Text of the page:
MySale makes loss but UK Cocosa operation is strong
Cocosa owner MySale Group reported its half-year results on Tuesday and said it has implemented an action plan “to address key challenges and improve profitability.”
The online retailer, which operates in Asia-Pacific and the UK, said that in the six months to December 31, it faced significant challenges within its core Australia and New Zealand market “due principally to the impact of changes to the GST legislation for low value e-commerce import transactions.”
The result of that was that revenue dropped 17% to A$126 million and online revenue fell 13% to A$120 million. Gross profit was down 35% to A$29.5 million and the gross margin reduced to 23.4% from 30.1%. It made an underlying EBITDA loss of A$5 million, a sharp contrast to the equivalent A$5.5 million profit of a year earlier.
Its action plan that was launched in December takes in changes to the product mix and strategy including relocation of own-buy inventory to ANZ. It has been increasing the focus on brands for its marketplace platform towards "core fashion product categories, particularly women's and kids, and health & beauty, which have good repeat buyer metrics.”
The action plan also includes cost savings of approximately A$14m representing an annual cost cut of around 20%. The benefits should be “fully realised” in FY20 but “the scale and disruption of the change programme is greater than initially estimated and FY19 performance [is] now expected to be materially below previous guidance.”
The issues in its local ANZ market were clear from the fact that revenue fell 16.9% there, while gross profit was down 35%. In South East Asia, revenue fell 13% and gross profit fell 37%. But in the rest of the world region (that is, the UK), revenue was up 10% and gross profit rose 9%. UK revenue rose to A$9.5 million and gross profit increased to A$2.3 million.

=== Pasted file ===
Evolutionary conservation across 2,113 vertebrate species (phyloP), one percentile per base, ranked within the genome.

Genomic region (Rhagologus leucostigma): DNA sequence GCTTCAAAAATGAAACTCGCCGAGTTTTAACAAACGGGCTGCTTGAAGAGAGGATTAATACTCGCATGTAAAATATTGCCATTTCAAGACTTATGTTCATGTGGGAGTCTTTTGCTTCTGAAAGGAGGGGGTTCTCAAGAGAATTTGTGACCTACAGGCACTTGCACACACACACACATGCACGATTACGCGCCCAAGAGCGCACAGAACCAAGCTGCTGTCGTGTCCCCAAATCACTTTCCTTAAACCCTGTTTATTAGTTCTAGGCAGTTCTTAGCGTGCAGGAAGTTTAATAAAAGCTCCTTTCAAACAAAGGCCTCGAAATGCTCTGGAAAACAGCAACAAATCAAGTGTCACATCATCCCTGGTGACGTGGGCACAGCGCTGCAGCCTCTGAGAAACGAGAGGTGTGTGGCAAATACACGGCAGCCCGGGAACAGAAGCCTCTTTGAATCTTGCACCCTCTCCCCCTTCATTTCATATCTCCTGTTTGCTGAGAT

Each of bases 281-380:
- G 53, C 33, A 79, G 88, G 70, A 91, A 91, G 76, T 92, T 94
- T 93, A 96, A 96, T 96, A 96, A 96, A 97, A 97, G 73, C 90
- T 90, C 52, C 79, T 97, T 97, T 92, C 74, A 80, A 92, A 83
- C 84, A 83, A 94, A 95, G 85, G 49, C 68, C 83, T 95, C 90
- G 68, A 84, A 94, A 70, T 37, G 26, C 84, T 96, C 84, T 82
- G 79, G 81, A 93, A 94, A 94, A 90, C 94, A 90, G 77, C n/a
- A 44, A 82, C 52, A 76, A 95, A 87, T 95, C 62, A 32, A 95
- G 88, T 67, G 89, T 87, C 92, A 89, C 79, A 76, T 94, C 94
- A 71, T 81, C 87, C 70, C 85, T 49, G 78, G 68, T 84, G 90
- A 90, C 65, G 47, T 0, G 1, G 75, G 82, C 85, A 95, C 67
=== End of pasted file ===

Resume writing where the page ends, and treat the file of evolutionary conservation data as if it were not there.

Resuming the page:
Of course, with that being the only operation to turn a profit this time, it’s interesting that the company is focusing away from it overall. As part of its ‘ANZ First’ strategy, it had previously launched a review of its operations in the UK and South East Asia (which together represented 15% of group revenue in FY18) “in order to assess how best to deliver maximum long-term value to shareholders." It said on Tuesday that the review “concluded that shareholder value could be enhanced by consideration of selective disposals and the group has subsequently engaged external advisors to support that process. Further updates shall be provided in due course.”
VIEW FROM THE TOP
CEO Carl Jackson said of the company’s results: ''Performance during the first half was disappointing, however we took immediate action to address the issues the group faced. Our technology platform's capabilities allowed us to streamline and automate the business, delivering significant cost savings, albeit more slowly than envisaged, with more to come before the end of this year.
"The changes to product strategy, while still ongoing, will be completed in the second half of the current financial year and should stabilise revenues and improve gross margin.
"We believe the reconfigured business will be stronger, leaner, more efficient and well positioned, for the future, as we continue, via our 'ANZ First' strategy, to provide a compelling consumer offer while delivering unique solutions for our brand partners.”
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